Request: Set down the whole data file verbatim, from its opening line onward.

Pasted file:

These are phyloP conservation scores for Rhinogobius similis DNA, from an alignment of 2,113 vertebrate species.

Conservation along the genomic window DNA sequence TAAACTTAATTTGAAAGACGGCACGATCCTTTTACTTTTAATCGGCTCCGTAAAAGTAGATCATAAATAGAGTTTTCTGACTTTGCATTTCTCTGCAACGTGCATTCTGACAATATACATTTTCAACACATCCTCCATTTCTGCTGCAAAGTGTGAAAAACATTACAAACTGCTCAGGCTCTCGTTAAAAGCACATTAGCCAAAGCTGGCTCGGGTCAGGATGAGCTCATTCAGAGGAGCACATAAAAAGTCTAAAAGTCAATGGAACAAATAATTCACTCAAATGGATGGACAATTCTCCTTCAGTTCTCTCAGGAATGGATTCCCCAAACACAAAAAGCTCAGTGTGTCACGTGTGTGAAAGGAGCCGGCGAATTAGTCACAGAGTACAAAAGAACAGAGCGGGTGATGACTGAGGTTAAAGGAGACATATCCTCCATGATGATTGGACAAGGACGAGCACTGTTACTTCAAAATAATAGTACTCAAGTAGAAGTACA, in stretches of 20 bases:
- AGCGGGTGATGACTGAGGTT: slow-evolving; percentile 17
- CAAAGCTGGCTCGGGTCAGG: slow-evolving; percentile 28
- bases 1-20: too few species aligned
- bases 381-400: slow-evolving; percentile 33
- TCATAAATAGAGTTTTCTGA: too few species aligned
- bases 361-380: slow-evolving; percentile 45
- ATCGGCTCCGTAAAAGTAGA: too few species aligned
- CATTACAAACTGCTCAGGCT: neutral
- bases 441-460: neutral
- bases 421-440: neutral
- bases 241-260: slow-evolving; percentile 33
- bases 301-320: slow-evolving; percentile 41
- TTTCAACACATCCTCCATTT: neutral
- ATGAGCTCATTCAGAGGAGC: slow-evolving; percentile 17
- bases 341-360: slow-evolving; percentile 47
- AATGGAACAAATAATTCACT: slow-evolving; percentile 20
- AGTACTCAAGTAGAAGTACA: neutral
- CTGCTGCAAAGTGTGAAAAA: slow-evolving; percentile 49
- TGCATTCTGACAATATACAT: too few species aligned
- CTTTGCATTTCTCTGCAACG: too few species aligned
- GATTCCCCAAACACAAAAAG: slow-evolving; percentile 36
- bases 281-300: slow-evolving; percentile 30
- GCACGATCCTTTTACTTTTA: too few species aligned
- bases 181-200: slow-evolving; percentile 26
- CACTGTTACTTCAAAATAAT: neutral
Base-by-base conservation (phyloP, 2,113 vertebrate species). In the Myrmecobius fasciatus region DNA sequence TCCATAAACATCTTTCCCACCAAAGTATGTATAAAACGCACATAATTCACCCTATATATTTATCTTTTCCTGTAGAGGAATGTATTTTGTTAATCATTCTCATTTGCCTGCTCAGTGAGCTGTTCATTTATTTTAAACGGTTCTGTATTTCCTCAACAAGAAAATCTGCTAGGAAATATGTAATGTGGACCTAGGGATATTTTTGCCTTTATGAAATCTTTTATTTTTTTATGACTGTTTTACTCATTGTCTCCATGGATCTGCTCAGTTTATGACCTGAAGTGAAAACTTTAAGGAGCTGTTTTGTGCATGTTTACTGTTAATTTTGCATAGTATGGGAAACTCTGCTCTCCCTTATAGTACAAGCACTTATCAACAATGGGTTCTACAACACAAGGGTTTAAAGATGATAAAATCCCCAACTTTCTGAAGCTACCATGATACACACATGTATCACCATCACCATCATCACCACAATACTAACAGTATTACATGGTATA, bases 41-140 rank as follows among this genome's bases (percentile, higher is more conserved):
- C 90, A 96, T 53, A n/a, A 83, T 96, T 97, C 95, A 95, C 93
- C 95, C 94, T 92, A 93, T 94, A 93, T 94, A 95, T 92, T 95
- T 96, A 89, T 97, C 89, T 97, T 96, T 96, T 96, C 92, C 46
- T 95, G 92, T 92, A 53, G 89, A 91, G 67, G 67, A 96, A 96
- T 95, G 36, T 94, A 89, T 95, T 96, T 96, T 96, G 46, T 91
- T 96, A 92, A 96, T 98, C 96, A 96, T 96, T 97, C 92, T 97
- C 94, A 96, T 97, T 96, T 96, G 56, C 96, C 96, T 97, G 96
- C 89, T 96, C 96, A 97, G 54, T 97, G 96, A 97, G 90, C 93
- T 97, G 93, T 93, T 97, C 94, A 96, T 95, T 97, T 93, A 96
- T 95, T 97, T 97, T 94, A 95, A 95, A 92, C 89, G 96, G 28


These are phyloP conservation scores for Rhinogobius similis DNA, from an alignment of 2,113 vertebrate species.

Conservation along the genomic window DNA sequence TAAACTTAATTTGAAAGACGGCACGATCCTTTTACTTTTAATCGGCTCCGTAAAAGTAGATCATAAATAGAGTTTTCTGACTTTGCATTTCTCTGCAACGTGCATTCTGACAATATACATTTTCAACACATCCTCCATTTCTGCTGCAAAGTGTGAAAAACATTACAAACTGCTCAGGCTCTCGTTAAAAGCACATTAGCCAAAGCTGGCTCGGGTCAGGATGAGCTCATTCAGAGGAGCACATAAAAAGTCTAAAAGTCAATGGAACAAATAATTCACTCAAATGGATGGACAATTCTCCTTCAGTTCTCTCAGGAATGGATTCCCCAAACACAAAAAGCTCAGTGTGTCACGTGTGTGAAAGGAGCCGGCGAATTAGTCACAGAGTACAAAAGAACAGAGCGGGTGATGACTGAGGTTAAAGGAGACATATCCTCCATGATGATTGGACAAGGACGAGCACTGTTACTTCAAAATAATAGTACTCAAGTAGAAGTACA, in stretches of 20 bases:
- AGCGGGTGATGACTGAGGTT: slow-evolving; percentile 17
- CAAAGCTGGCTCGGGTCAGG: slow-evolving; percentile 28
- bases 1-20: too few species aligned
- bases 381-400: slow-evolving; percentile 33
- TCATAAATAGAGTTTTCTGA: too few species aligned
- bases 361-380: slow-evolving; percentile 45
- ATCGGCTCCGTAAAAGTAGA: too few species aligned
- CATTACAAACTGCTCAGGCT: neutral
- bases 441-460: neutral
- bases 421-440: neutral
- bases 241-260: slow-evolving; percentile 33
- bases 301-320: slow-evolving; percentile 41
- TTTCAACACATCCTCCATTT: neutral
- ATGAGCTCATTCAGAGGAGC: slow-evolving; percentile 17
- bases 341-360: slow-evolving; percentile 47
- AATGGAACAAATAATTCACT: slow-evolving; percentile 20
- AGTACTCAAGTAGAAGTACA: neutral
- CTGCTGCAAAGTGTGAAAAA: slow-evolving; percentile 49
- TGCATTCTGACAATATACAT: too few species aligned
- CTTTGCATTTCTCTGCAACG: too few species aligned
- GATTCCCCAAACACAAAAAG: slow-evolving; percentile 36
- bases 281-300: slow-evolving; percentile 30
- GCACGATCCTTTTACTTTTA: too few species aligned
- bases 181-200: slow-evolving; percentile 26
- CACTGTTACTTCAAAATAAT: neutral
Base-by-base conservation (phyloP, 2,113 vertebrate species). In the Myrmecobius fasciatus region DNA sequence TCCATAAACATCTTTCCCACCAAAGTATGTATAAAACGCACATAATTCACCCTATATATTTATCTTTTCCTGTAGAGGAATGTATTTTGTTAATCATTCTCATTTGCCTGCTCAGTGAGCTGTTCATTTATTTTAAACGGTTCTGTATTTCCTCAACAAGAAAATCTGCTAGGAAATATGTAATGTGGACCTAGGGATATTTTTGCCTTTATGAAATCTTTTATTTTTTTATGACTGTTTTACTCATTGTCTCCATGGATCTGCTCAGTTTATGACCTGAAGTGAAAACTTTAAGGAGCTGTTTTGTGCATGTTTACTGTTAATTTTGCATAGTATGGGAAACTCTGCTCTCCCTTATAGTACAAGCACTTATCAACAATGGGTTCTACAACACAAGGGTTTAAAGATGATAAAATCCCCAACTTTCTGAAGCTACCATGATACACACATGTATCACCATCACCATCATCACCACAATACTAACAGTATTACATGGTATA, bases 41-140 rank as follows among this genome's bases (percentile, higher is more conserved):
- C 90, A 96, T 53, A n/a, A 83, T 96, T 97, C 95, A 95, C 93
- C 95, C 94, T 92, A 93, T 94, A 93, T 94, A 95, T 92, T 95
- T 96, A 89, T 97, C 89, T 97, T 96, T 96, T 96, C 92, C 46
- T 95, G 92, T 92, A 53, G 89, A 91, G 67, G 67, A 96, A 96
- T 95, G 36, T 94, A 89, T 95, T 96, T 96, T 96, G 46, T 91
- T 96, A 92, A 96, T 98, C 96, A 96, T 96, T 97, C 92, T 97
- C 94, A 96, T 97, T 96, T 96, G 56, C 96, C 96, T 97, G 96
- C 89, T 96, C 96, A 97, G 54, T 97, G 96, A 97, G 90, C 93
- T 97, G 93, T 93, T 97, C 94, A 96, T 95, T 97, T 93, A 96
- T 95, T 97, T 97, T 94, A 95, A 95, A 92, C 89, G 96, G 28